The food Chicago native Tish Moore missed the most after she went away to college wasn't deep-dish pizza, Italian beef sandwiches, or onion-and-pickle-topped hot dogs. No, what she missed was a more basic snack: popcorn.
So popcorn featured prominently in any care package her family sent her. And for ten years, every single time her parents flew out to visit, they made sure to pack some popcorn in their suitcase — every time except the most recent time. That's because, as of two weeks ago, Moore has launched her very own popcorn store, Scarecrow Popcorn (3435 Lakeshore Ave.), in Oakland's Grand Lake neighborhood. With that opening, Moore is hoping that Chicago-style popcorn might be the next big thing in the East Bay.
The Windy City's contributions to American popcorn culture include the invention of caramel corn and the first popcorn machine, both during the late 19th century. But according to Moore, Chicago's most significant popcorn innovation is the "Chicago Mix": cheddar cheese popcorn and caramel popcorn mixed together in the same bag. It's a simple but ingenious concept, appealing to snack fiends who enjoy the interplay of salty and sweet.
At Scarecrow Popcorn, the Chicago Mix isn't listed on the menu, but a rotating list of five popcorn flavors always includes cheddar and caramel, and customers can mix and match flavors for no extra charge. Priced at just $3, a small "sampler" bag (which I found too big to finish in one sitting) is quite a deal. Larger bags will run you $6 or $12.
When I visited the store last week, I chose a modified Chicago Mix: a blend of the caramel and white cheddar dill popcorns. The latter was the most unusual, and by far the most addictive, of the flavors; the dill adds a subtle, satisfying tang. And what Moore said is true: Mixing sweet and salty is definitely the way to go.
Other flavors in the current rotation include kettle corn and jalapeño cheddar. Moore said she'll be introducing a salt-and-vinegar flavor in the coming weeks, and eventually she plans to add a few chocolate-based ones as well.
A few items of scarecrow paraphernalia aside, the store is basically set up like a concession stand, complete with soft drinks and concession-size boxes of candy. Moore said when she was a kid, she liked tossing a package of Raisinets into her popcorn whenever she went to see a movie. (While the shop doesn't actively encourage customers to sneak food into the nearby Grand Lake Theater, its proximity to a movie theater is, at the very least, a fortuitous coincidence. An employee told me they plan to approach the theater, in an effort to be good neighbors, to see if some kind of arrangement is possible.)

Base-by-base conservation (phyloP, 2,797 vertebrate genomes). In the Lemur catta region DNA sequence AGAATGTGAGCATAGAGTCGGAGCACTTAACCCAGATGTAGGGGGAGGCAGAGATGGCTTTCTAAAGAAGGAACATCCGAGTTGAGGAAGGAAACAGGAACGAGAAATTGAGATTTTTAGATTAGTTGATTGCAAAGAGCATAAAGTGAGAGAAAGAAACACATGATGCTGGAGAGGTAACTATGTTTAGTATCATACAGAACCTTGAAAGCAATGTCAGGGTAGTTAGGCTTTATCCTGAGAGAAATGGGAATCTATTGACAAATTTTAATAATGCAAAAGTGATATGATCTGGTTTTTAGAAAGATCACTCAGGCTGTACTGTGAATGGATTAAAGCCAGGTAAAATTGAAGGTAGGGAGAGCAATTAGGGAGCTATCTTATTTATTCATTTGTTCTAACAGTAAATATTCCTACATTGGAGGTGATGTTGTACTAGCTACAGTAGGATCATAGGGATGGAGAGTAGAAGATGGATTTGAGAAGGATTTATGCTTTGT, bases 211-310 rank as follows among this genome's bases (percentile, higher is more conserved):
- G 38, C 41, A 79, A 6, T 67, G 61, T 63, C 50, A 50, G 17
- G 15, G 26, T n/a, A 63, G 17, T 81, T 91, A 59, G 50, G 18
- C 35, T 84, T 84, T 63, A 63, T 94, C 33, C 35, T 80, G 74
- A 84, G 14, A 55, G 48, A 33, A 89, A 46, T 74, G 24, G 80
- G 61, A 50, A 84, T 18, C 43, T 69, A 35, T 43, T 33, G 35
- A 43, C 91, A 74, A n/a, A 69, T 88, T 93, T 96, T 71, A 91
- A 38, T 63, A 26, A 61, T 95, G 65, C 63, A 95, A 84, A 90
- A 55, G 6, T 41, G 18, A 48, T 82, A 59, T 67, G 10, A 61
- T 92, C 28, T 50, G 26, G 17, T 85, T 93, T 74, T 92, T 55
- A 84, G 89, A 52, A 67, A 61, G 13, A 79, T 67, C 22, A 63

For now, Scarecrow Popcorn is open daily from 11 a.m. to 6:30 p.m., though Moore said she might eventually stay open later in the evening on weekends.
By now surely you've heard of the cronut, New York City pastry chef Dominique Ansel's croissant-doughnut hybrid that has become a worldwide sensation. Until this past weekend, it hadn't, to our knowledge, been possible to snag even a copycat version in the East Bay. Oakland restaurateur Alexeis Filipello and independent pastry chef Amie Bailey teamed up to rectify that situation by hosting a croissant-doughnut pop-up at Filipello's restaurant, Stag's Lunchette (362 17th St.), this past Sunday.
Bailey and Filipello dubbed their creation the "faux nut" (a cease-and-desist letter made them scrap their original name, "croughnut"), and for Sunday's pop-up they sold three versions: Double G(ougin), Creamsicle, and Red Hot. At $6 a pop these weren't an inexpensive indulgence, but What the Fork sampled a few of the vanilla cream variety and liked them well enough. These were surprisingly large, puffed-up things. Between the crackly sugar coating and the soft, layered dough, they reminded me of morning buns more than anything else. Which wasn't a bad thing.
For now, the pop-up was a one-shot deal, but Filipello said it's possible that she and Bailey will do it again in the future.
It looks like Oakland will be getting its first Taiwanese restaurant. Diablo Dish reports that Pi Dan Noodle House is tentatively slated to open this coming spring at the intersection of Grand Avenue and Broadway. Specialties will include Taiwanese-style beef noodle soup and zha jiang mian — noodles topped with a bolognese-like sauce made with ground meat and fermented black beans. Owner Allison Chen said she plans to keep the prices low ($7-$10 a dish), but wants to create a more pleasant, modern space than your typical Chinese hole in the wall. ...
Fans of Berkeley's ICI Ice Cream now have a new spot to get their fix. The cafe/bodega section of Uptown Oakland's Duende (468 19th St.) now serves ICI ice cream sandwiches and grab-and-go sundae cups all day, Berkeleyside Nosh reports. The partnership makes sense: ICI owner Mary Canales is married to Duende's Paul Canales.